13. Thank you for this article. You took the time to articulate something that isn’t easy to explain. YES!
    The seed for self-blame is planted before the birth, and the mind finds every opportunity to “water” that seed via the written word, comments from others, images on screen, etc. after the trauma.
    May we quiet the parts that judge and criticize (ourselves & others), and water the seeds of gentle forgiveness, understanding, and love.
    Again, thank you for these important words!

    1. Thanks for what you have written here, Nancy, we appreciate it 🙂

    2. Nancy, you said what I was thinking. I agree 100%.

  14. Thank you for this enlightening article. My sister is planning a home-birth VBAC and having never had a baby I am struggling to understand all that she has gone through and is going through. You have helped me in my journey to support her. She is such an inspiring woman and I am so proud that she has chosen to surround herself with a great support network after a traumatic first birth.

    1. That means so much to us, Lauren, to know that our work is perhaps enabling women to come together in support, especially at such a vulnerable time. We are inspired by your willingness to explore your sister’s experience, and take that journey to support her. Thank you so much for sharing that with us 🙂

  15. kathy osborne · · Reply

    thank you again melissa and debby for educating on the issue of birth trauma. so many women, including myself, are affected in their mothering and how they feel as a woman, due to having a birth where the support person acted in a disrespectful and disempowering way. i want to, in the future, work with birthing women. i find your information and approach insightful. when i embark on my birth support journey, i want to be mindful of your approach in supporting women in their own healing and education.

    1. Thank you so much, Kathy, and best wishes in your future journey in birth support 🙂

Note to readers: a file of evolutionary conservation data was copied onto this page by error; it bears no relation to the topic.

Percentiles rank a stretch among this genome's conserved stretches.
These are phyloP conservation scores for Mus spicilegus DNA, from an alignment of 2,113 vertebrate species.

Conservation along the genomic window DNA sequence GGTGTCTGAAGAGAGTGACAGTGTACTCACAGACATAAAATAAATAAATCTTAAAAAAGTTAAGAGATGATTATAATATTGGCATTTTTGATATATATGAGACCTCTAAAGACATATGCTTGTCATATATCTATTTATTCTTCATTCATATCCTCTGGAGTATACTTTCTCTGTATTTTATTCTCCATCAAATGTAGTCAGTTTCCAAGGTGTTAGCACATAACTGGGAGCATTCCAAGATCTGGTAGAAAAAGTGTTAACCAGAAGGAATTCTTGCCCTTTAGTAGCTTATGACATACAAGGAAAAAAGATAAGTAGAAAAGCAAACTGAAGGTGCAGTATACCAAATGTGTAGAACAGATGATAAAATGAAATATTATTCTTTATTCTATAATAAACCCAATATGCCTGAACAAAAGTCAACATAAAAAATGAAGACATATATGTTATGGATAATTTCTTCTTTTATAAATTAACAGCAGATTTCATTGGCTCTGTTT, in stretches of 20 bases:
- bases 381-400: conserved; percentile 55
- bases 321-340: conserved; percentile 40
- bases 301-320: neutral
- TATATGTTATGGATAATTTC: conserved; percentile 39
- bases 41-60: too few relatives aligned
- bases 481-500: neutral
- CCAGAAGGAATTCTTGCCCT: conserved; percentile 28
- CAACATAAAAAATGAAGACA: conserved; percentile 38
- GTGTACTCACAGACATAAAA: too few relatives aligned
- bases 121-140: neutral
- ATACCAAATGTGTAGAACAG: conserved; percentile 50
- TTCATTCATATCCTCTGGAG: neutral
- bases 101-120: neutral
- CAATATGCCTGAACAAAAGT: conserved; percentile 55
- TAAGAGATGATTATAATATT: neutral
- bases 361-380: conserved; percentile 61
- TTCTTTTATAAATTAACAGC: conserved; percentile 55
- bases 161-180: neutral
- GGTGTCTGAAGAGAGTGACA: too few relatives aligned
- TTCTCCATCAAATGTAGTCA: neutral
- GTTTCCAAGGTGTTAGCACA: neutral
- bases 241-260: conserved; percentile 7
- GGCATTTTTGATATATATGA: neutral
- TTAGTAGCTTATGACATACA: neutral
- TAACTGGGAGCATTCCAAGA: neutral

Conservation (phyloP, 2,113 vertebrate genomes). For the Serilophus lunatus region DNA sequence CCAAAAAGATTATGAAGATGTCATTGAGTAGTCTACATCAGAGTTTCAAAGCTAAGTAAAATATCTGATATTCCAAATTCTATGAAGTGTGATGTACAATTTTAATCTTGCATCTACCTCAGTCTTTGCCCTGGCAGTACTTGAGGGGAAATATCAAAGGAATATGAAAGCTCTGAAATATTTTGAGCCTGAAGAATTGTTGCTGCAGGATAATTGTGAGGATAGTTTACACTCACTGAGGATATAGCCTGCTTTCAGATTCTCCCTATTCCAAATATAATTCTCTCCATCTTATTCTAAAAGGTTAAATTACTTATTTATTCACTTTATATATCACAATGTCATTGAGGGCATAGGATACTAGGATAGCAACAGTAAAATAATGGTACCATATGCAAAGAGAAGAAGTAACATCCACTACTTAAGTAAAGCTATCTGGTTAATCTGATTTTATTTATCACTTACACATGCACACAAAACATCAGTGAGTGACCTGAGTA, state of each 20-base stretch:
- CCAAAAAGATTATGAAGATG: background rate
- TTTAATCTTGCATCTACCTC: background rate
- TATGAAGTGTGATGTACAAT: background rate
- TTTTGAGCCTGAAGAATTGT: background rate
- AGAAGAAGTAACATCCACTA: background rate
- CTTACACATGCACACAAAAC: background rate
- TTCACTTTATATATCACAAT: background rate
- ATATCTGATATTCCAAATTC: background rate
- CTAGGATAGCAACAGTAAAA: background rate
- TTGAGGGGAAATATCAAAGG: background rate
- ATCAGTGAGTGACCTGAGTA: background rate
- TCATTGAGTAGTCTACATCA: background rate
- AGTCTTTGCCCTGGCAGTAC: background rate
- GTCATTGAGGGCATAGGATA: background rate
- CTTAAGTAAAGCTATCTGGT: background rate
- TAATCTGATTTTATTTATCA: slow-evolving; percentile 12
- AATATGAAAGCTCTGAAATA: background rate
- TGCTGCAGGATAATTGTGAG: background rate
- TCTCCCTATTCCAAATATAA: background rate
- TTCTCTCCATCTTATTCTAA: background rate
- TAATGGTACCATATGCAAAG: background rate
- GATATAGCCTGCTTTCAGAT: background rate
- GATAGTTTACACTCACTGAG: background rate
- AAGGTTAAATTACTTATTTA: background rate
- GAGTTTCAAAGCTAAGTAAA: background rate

16. Wow. You truly hit the nail on the head in your analysis of the potential harm that these “empowering” birth quotes can do! The aspects that you hit on in this post are well in line with the philosophies of my certifying organization, BirthWorks, Intl. ( And I am grateful to see such a balanced post. When we are passionate about birth, it is so easy to polorize the the extreme “NCB” perspective. But polarizing eventually alienates many people. And birth is not as straight forward as some extremist NCB’s may think.

    Thank you for taking the time to consider how we can best help women, rather than simply regurgitating the same old birth quotes.

    1. You are most welcome – thank you for taking the time to comment on our blog 🙂

  17. While I agree that the quotes you cite can create the “knife twisting in the chest” sensation in many of us with birth trauma. I will disagree about the commonly held view that labours progress well when the woman feels safe and is able to surrender to the experience. While the lack of this will often cause dystocia, it is far from the solution to all “poor progress” in labour. Pathologies of many different varieties come into play regardless of the woman’s education, ability to relax, care providers, and environment.
    Even with amazing care providers, great environments, educated and relaxed women we end up with cesareans (and other extreme interventions) for various reasons in ~ 5%+ of cases. This is the nature of birth, as an extreme variant of the nature of life…
    It sucks to fall into that small percentage and it takes an even stronger woman to make it through.

    1. Hi – thanks for your comment. You are absolutely right that there are a small percentage of cases where caesareans or extreme interventions are required. And it can absolutely “suck” as you put it to be in that situation and certainly requires immense strength to make it through.

      However we are not merely expressing a ‘commonly held view’ when we mention the benefit to labour progress from a woman feeling safe and thus able to surrender emotionally to the experience. Our article does not offer feeling safe and being able to surrender as ‘the solution to all poor progress in labour’. You are right – pathologies do come into play, even in the most ideal of environments, and even when women receive excellent antenatal education.